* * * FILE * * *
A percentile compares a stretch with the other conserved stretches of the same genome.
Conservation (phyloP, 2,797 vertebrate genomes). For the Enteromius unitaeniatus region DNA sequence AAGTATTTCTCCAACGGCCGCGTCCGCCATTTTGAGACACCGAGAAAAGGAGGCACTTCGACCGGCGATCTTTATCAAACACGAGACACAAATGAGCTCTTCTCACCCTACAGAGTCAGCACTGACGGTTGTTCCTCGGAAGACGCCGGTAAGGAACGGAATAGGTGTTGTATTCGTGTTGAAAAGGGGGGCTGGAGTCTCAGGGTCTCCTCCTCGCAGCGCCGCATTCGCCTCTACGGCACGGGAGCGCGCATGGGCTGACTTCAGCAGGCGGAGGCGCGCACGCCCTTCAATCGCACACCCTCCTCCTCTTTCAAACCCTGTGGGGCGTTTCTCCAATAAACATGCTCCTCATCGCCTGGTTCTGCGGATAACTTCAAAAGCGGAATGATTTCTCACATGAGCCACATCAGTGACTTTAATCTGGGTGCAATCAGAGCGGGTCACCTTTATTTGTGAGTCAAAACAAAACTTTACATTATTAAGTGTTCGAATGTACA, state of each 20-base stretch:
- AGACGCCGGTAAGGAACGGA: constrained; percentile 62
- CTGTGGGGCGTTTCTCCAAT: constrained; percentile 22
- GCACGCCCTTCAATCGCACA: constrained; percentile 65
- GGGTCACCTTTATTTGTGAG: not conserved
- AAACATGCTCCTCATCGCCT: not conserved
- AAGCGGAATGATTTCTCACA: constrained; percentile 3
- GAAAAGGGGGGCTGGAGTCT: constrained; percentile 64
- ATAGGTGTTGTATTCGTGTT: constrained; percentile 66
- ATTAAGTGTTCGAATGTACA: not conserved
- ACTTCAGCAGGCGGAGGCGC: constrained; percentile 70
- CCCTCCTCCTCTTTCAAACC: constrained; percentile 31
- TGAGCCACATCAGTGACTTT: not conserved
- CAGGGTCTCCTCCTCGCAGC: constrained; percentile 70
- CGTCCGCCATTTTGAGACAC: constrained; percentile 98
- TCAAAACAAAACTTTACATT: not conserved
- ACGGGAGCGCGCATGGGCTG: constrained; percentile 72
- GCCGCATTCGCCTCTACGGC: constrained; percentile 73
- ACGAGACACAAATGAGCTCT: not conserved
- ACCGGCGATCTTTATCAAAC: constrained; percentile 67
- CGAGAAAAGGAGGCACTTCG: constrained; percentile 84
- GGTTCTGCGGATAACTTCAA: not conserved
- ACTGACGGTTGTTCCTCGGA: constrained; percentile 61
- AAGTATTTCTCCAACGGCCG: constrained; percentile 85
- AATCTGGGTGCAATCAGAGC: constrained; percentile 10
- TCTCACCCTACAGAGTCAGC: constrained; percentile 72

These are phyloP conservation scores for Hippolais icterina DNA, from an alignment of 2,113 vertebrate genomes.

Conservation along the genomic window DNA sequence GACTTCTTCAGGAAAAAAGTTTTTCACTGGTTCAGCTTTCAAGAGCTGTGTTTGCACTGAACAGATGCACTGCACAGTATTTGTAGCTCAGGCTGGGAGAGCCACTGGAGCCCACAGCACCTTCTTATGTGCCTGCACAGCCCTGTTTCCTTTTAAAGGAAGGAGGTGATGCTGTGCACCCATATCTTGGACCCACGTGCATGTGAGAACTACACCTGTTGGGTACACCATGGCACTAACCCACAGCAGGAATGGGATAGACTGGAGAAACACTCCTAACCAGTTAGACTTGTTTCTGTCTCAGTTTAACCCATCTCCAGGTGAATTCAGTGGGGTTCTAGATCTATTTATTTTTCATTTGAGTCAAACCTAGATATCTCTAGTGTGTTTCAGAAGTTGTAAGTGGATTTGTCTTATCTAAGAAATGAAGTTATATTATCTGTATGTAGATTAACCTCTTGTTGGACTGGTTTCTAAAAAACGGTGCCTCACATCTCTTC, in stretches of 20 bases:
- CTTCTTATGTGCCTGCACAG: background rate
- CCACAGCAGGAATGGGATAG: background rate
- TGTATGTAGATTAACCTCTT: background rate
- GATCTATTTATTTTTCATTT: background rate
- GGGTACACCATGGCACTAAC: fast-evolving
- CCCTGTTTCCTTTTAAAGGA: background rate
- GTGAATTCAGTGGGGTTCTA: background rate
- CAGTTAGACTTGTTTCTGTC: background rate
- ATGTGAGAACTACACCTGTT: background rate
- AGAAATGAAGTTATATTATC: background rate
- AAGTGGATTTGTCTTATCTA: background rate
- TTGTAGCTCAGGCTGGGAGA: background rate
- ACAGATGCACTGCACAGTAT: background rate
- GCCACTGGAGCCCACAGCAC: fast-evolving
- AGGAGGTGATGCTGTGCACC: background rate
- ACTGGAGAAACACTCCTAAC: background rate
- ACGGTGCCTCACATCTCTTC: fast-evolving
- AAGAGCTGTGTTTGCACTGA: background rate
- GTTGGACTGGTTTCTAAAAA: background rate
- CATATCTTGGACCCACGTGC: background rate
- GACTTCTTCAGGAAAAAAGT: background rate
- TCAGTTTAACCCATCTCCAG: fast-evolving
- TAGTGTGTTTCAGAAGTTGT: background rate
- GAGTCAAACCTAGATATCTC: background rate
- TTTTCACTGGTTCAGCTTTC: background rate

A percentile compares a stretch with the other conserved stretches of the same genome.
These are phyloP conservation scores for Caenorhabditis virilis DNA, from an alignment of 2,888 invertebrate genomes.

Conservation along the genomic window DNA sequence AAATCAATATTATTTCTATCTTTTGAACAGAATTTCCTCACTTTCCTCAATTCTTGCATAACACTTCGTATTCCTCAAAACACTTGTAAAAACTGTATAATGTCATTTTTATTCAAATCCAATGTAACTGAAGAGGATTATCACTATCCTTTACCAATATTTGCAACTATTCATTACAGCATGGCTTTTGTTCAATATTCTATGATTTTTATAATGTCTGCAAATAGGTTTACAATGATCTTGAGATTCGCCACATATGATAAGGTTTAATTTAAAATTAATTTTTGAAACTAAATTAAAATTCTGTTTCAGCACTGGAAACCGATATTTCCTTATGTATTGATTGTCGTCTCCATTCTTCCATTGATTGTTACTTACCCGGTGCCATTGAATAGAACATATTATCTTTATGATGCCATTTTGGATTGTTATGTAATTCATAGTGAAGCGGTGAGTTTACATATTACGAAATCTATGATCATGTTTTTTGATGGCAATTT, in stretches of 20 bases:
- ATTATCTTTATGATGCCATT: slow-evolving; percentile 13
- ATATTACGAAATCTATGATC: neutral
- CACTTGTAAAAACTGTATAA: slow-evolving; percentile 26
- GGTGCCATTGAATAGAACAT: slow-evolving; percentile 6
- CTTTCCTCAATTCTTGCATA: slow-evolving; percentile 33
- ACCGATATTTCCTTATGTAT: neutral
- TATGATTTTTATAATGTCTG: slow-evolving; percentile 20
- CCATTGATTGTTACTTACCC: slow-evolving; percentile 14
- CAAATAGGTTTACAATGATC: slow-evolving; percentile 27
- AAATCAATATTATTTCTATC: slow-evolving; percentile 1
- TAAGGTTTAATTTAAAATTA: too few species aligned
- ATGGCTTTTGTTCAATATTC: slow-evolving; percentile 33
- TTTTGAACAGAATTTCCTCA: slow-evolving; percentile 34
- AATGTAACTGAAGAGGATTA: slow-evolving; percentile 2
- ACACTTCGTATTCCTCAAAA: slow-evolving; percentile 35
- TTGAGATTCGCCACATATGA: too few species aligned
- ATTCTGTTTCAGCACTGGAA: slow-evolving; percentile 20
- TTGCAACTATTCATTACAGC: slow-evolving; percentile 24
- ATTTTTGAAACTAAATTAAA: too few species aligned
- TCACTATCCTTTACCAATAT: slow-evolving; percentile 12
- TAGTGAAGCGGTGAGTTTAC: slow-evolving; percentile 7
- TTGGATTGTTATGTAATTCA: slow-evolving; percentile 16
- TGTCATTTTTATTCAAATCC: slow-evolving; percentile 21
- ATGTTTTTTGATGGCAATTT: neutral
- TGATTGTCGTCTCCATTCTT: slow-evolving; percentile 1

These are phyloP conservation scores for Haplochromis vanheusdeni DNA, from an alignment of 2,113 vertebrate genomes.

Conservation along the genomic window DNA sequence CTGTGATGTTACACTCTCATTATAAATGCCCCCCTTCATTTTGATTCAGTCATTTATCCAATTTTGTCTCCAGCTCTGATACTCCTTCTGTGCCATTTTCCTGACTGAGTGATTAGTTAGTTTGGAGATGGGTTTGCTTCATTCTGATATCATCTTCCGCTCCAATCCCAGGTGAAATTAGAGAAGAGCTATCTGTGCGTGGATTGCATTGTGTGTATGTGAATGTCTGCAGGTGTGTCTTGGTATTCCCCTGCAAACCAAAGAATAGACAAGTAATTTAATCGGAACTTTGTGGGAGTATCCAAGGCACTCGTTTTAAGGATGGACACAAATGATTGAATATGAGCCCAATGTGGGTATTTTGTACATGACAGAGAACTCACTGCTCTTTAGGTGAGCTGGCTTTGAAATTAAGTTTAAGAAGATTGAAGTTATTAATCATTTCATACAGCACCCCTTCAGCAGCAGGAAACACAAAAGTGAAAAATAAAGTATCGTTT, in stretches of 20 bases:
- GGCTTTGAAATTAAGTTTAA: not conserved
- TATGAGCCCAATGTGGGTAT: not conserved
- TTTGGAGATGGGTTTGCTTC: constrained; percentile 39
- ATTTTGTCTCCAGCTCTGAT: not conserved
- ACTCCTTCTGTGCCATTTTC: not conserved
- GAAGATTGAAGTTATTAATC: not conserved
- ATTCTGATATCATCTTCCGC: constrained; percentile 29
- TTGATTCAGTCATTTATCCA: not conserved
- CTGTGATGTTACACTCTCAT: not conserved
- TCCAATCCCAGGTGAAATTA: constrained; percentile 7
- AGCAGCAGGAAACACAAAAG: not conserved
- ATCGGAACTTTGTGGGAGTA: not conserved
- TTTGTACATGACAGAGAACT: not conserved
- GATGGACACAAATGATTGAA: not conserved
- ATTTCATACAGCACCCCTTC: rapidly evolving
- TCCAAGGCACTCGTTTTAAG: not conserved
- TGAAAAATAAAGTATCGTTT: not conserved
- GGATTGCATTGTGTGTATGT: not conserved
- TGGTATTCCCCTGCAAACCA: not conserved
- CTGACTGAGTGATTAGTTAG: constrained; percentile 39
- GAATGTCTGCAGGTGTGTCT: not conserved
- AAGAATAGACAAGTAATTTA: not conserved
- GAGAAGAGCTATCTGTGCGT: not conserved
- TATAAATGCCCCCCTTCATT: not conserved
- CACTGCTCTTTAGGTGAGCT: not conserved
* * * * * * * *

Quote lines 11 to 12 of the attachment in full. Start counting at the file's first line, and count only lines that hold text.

- ATTAAGTGTTCGAATGTACA: not conserved
- ACTTCAGCAGGCGGAGGCGC: constrained; percentile 70